If you want car sharing, just share your car! I did it for years. Why pay a company for it?
-Use an online calendar to schedule use, text each other where it's parked when you're done, and always bring it back full of gas.
-Everyone pay a set amount each month to a treasurer. That money goes towards repairs, insurance, and registration.
-Transfer ownership to another member each time the registration is up so the risk and responsibility is not on any one member all the time.

Keep your costs down by not involving third parties. DIY.

@ Tim, the point is that there are car sharing companies that are successful- that have a demand and that are plugged into a larger national matrix.

In the case of ZipCar you could actually rent their cars by the hour in any city that has a ZipCar station. Why would you compete with that and why wouldn't you want to reduce the amount of cars on the streets, if there was a possibility that you could rent a car for $7.00 per hour (including gas and insurance).

Here is an article in the NYTimes that i thought was interesting and worth reading.

Capital District Transportation Committee and Capital District Transportation Authority put out a request for someone to put together an operation manual for a car sharing entity (non-profit/profit/cooperative) -- The deadline to apply for the project was Monday -

@ Shadi ZipCar has refused to come to the Capital Region. People have asked.

@ Rana - Check out RelyRides. It is an organization that allows people to share their own car. DIY is great in general but could be a hassle for a lot of people. RelyRides takes the hassle out of it. -- People also make money by sharing their vehicle.

@Shadi - Here is a study on car sharing parking polices in North American

I think overall car sharing advocates want it to be a part of the discussion and not demanding spots be given over right away .

Thanks Lauren- It blows my mind that zip car is in Utica, Rochester, Syracuse and even Oswego. Why are they not in Albany then?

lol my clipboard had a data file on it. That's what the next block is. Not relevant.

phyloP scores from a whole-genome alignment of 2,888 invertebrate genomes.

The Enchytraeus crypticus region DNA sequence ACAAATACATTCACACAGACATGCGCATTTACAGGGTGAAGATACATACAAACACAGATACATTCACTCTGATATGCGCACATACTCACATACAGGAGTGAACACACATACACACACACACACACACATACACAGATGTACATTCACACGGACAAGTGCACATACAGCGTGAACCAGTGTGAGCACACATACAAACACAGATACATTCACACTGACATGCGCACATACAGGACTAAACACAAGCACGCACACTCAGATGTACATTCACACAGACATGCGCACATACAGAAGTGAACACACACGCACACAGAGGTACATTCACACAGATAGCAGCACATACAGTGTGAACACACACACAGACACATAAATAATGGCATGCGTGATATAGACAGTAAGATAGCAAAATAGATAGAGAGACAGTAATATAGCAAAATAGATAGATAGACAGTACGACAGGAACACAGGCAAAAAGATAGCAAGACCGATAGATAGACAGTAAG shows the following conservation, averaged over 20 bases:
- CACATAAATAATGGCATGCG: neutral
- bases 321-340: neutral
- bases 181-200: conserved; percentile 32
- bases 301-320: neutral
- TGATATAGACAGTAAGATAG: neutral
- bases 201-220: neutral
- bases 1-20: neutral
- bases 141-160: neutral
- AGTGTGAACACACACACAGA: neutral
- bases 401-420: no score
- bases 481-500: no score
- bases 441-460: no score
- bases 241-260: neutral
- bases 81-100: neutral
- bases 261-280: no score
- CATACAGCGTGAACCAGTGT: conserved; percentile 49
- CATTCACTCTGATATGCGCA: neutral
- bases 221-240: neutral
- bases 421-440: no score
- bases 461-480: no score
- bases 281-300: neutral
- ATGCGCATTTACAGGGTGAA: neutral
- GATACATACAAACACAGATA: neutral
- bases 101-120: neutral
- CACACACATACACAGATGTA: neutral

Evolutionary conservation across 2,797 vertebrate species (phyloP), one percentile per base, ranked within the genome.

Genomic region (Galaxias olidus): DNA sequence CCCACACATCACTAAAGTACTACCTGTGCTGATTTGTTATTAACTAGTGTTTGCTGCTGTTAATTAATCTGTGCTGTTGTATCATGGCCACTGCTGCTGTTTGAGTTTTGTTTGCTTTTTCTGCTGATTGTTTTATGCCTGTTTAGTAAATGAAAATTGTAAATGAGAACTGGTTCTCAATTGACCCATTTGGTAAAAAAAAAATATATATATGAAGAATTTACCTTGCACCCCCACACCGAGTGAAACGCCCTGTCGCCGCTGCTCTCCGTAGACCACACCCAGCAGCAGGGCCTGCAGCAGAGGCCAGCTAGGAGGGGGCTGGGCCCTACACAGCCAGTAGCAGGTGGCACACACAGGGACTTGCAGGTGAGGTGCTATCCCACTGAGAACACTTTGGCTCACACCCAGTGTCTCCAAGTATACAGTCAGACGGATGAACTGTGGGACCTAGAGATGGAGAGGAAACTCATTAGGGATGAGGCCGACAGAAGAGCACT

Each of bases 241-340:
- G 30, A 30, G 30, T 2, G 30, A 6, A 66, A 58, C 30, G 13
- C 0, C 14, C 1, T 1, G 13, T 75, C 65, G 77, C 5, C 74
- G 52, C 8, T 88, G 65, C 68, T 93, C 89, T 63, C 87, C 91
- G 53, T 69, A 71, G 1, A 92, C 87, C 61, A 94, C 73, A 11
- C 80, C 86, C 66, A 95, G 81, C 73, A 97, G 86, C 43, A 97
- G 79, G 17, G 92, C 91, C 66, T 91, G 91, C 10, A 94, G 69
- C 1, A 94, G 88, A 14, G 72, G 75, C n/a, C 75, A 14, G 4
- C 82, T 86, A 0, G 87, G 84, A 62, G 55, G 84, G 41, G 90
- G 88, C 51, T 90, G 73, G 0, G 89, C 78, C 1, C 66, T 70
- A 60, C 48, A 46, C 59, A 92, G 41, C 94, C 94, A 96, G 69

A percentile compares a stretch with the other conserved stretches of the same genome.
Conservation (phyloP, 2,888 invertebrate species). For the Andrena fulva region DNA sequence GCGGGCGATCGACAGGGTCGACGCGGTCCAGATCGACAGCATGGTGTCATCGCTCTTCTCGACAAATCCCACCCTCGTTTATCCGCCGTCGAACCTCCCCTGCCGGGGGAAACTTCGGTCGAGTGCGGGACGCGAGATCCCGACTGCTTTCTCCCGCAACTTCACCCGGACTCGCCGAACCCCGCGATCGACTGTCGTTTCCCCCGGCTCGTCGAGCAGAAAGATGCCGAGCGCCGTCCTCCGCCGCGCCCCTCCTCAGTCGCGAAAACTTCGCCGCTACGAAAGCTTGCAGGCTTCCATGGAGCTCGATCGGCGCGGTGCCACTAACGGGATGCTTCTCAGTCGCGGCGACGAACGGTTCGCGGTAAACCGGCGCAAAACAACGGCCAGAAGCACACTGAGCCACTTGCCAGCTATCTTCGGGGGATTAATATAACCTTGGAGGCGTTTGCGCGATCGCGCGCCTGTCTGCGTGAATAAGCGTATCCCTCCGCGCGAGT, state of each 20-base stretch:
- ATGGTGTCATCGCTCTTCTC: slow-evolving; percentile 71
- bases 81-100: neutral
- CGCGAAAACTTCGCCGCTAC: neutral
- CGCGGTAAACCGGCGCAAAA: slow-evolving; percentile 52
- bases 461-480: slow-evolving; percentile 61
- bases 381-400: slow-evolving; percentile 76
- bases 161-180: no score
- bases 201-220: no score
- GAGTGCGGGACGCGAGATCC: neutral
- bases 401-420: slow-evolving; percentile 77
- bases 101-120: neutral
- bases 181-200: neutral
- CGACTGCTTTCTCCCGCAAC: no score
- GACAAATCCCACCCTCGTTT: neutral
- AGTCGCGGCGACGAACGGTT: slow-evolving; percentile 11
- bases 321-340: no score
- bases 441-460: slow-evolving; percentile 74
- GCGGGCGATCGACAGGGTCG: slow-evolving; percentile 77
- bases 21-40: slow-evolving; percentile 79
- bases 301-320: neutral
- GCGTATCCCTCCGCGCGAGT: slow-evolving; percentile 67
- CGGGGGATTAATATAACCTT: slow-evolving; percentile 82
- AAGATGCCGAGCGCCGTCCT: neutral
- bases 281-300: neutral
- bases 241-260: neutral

I'd be thrilled if Zip Car came to Albany. My wife and I have dropped down to one car and while it makes life easier most days (parking as we do in Center Sq.) having occasional access to a car for short period would be really helpful for us.

Zip car is very well established in lots of other cities and if we had access here, we could then use ZC when traveling too....

Yes to Zip Car in Albany!

um people are really interested in the zipcar issue and not so much in the issue of permits which I think are a bad idea. Does the city really need another excuse to be ticketing people? The permits do come at an annual fee, and even at a nominal cost many residents of these neighborhoods aren't going to purchase them. I also foresee a lot of tickets being assigned for permits "not properly displayed". We live in a city and parking will always be tough. I don't think that this elaborate endeavor was necessary and I think that it will be another inconvenience for neighborhood residents, on top of the ones that already exist.

If the new permit system affects you, just remember if you have to go downtown, the walk there is pretty easy from many places, i.e. down hill.

On the way back, up hill, when you have to get home, there are many buses, or it's a good workout.

My grandfather observed the same things in Albany in the late 1930's and kept a journal.

If you're coming from farther way, just park and walk.